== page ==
Vampire Hunter D (and its sequel)
    Demon City Shinjuku
    Ninja Scroll
    Graveyard of the Fireflies (Probably the most depressing film I've ever seen, cartoon or otherwise)
    X
    Escaflone

    koji
     


  7. Thracozaag

    Thracozaag Senior member

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    Yes. I love Purple Noon. The ending is amazing (and I'm a huge Alain Delon fan, as you could tell from Le Samourai).

    koji
     


  8. Thracozaag

    Thracozaag Senior member

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    Shame on me for not including American Psycho...I adore that movie. And I also completely forgot about the director's cut of Blade Runner, which is far superior to the original release (someone finally did justice to probably my all time favorite writer, Philip K. Dick).

    koji
     


  9. clarinetplayer

    clarinetplayer Senior member

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    (clarinetplayer @ 11 Dec. 2004, 6:59) Oh yes, the Cinema Paradiso... I would also add the original French movie based on the Highsmith novel, "Talented Mr. Ripley" (circa 1960) Â Its English title was "Purple Noon." Â It starred Alain Delon as Tom Ripley. I never go out of my way to see it, but I'm always attracted to "The Bridge Over the River Kwai".
    Yes. Â I love Purple Noon. Â The ending is amazing (and I'm a huge Alain Delon fan, as you could tell from Le Samourai). Â koji
    Doesn't Alain Delon own a restaurant in France?
     


  10. clarinetplayer

    clarinetplayer Senior member

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    Hmmm, I guess Mr. Delon does not own a restaurant, but...he has his own fragrance line, clothing etc.... www.alaindelon.com/en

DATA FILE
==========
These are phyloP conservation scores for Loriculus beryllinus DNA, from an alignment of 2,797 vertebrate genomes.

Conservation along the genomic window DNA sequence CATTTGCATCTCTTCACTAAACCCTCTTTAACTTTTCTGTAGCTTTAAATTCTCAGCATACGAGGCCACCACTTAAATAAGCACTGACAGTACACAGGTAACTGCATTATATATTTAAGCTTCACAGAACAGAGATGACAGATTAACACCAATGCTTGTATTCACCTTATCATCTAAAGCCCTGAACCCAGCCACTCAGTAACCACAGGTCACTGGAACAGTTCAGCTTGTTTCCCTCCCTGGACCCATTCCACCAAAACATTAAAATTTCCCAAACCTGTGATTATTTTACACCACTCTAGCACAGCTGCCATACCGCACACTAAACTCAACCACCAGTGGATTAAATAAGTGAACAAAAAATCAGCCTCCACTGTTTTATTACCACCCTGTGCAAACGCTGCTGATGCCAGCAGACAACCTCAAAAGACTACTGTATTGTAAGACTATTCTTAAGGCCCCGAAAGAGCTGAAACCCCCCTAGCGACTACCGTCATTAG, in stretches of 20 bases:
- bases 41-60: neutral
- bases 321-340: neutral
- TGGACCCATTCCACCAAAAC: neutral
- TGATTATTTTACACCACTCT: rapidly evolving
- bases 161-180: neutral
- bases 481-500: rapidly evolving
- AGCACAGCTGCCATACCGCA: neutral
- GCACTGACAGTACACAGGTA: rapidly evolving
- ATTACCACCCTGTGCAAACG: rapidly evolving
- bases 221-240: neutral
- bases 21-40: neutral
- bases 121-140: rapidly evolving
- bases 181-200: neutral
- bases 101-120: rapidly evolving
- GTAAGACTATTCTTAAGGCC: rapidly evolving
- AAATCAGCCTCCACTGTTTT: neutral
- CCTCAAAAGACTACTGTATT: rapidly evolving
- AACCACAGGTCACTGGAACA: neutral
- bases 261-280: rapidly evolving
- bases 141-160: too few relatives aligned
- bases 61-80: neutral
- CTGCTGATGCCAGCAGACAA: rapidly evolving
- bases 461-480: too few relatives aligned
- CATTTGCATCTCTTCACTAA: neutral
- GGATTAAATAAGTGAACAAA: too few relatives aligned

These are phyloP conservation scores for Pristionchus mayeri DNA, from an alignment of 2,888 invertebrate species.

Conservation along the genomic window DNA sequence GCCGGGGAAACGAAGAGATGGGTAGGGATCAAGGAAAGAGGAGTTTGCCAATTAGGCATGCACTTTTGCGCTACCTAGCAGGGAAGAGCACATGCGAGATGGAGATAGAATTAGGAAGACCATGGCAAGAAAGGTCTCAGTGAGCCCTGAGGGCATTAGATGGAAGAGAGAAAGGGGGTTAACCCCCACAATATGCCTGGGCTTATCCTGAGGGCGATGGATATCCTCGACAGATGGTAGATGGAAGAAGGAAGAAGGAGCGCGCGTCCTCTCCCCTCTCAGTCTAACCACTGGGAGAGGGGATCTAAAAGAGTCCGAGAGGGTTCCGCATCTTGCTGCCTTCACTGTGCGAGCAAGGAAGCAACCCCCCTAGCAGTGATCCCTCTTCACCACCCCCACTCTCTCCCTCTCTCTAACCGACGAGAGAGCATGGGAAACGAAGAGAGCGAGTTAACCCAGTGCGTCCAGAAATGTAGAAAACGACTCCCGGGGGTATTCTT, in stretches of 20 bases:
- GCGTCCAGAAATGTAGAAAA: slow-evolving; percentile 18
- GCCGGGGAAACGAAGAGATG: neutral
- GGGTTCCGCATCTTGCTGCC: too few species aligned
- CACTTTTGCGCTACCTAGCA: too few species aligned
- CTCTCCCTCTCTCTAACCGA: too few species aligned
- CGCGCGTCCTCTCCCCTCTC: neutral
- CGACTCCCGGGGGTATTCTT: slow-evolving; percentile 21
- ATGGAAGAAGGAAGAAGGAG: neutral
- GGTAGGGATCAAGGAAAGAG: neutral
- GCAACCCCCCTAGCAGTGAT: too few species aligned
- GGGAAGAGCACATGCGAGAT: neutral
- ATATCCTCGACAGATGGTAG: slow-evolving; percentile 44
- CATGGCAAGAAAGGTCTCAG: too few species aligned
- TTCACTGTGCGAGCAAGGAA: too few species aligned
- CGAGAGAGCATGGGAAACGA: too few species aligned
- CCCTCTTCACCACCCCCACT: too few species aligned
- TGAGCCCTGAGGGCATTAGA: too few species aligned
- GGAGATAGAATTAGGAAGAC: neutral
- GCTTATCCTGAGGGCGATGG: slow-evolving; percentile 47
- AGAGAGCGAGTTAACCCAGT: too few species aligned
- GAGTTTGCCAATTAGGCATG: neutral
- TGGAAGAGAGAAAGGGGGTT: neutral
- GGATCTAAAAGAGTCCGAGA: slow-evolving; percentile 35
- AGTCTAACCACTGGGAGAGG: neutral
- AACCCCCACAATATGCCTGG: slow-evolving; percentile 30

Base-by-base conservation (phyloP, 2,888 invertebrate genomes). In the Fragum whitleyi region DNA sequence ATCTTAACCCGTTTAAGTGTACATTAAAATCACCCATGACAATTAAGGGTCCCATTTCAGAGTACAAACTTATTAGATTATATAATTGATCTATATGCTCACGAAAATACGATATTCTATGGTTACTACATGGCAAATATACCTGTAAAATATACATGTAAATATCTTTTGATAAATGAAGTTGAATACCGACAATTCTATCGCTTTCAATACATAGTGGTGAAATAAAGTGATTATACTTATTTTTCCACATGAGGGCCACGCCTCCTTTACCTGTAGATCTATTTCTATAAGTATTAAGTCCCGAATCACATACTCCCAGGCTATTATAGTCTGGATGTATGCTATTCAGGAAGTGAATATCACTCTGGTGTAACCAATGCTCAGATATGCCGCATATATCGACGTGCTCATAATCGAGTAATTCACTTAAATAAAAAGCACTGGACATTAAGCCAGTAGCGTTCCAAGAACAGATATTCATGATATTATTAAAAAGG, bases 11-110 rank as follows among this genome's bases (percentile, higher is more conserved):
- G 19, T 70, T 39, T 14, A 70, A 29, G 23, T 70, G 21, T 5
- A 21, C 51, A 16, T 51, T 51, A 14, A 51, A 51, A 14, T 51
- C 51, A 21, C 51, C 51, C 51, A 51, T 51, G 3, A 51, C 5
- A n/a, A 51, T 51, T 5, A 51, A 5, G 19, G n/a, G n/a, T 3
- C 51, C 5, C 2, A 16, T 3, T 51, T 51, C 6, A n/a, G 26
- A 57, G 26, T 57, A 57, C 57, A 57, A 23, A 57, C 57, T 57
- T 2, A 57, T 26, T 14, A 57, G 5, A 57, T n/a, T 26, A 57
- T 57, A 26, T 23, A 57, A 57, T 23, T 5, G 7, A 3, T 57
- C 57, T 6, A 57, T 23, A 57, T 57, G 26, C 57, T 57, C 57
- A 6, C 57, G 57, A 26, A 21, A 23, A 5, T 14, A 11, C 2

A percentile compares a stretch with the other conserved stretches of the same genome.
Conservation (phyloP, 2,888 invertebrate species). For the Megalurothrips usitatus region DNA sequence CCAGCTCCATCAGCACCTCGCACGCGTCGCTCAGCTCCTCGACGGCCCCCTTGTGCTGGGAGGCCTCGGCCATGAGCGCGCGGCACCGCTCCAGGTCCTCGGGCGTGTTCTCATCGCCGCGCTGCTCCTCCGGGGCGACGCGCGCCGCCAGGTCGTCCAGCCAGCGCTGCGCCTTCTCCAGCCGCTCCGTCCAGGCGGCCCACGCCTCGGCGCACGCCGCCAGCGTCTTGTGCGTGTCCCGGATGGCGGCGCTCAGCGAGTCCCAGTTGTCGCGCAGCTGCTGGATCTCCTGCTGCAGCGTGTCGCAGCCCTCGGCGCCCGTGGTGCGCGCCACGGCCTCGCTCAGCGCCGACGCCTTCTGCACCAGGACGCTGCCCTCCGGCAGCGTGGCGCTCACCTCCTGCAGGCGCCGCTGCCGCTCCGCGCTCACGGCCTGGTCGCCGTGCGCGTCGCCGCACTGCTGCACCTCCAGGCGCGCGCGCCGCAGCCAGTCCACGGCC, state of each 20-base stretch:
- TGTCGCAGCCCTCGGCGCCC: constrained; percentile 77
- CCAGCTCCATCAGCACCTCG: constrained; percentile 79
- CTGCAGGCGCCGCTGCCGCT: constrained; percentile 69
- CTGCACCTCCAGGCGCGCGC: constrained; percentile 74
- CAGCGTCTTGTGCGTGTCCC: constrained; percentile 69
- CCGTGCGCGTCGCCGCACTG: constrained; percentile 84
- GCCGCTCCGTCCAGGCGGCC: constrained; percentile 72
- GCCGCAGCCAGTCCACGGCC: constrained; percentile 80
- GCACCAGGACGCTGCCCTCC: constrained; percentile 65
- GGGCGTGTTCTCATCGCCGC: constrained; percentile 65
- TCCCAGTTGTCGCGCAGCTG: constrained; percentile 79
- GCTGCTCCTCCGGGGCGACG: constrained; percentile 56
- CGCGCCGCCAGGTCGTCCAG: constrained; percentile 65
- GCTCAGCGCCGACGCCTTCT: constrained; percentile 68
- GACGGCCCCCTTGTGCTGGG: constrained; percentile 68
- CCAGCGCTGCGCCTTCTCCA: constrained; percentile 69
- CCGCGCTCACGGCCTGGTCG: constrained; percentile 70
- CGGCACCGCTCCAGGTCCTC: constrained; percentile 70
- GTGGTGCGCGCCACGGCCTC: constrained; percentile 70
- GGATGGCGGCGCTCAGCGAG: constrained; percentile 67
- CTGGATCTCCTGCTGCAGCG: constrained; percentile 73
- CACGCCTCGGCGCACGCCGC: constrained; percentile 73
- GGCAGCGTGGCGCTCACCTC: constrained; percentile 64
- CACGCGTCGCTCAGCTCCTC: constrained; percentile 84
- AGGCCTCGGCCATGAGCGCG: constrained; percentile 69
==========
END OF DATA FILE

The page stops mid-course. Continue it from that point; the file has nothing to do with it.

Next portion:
11. marc37

    marc37 Senior member

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    Groundhog Day does rank amoung one of my favourites as well. l also like the lord of the rings.
     


  12. Thracozaag

    Thracozaag Senior member

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    Groundhog Day and Rushmore, two instant Bill Murray classics. I'm eagerly awaiting seeing the extended version of ROTK, heh.

    koji
     


  13. Eric

    Eric Senior member

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    I am a straight male, oldest son of two brothers. And Godfather though I like it, just doesn't hit me in the gut. If were gonna talk about Gangsta movies I think Goodfellas and On the Waterfront were better.

    I'm pleased to see Scarface absent from these listings. I used to love this movie when I was in High School. I must have watched it hundereds of times and now I just can't stand it. I don't know if I've changed as a person or if I just have seen it too many times. But I could live the rest of my life without seeing that movie and die a very happy man.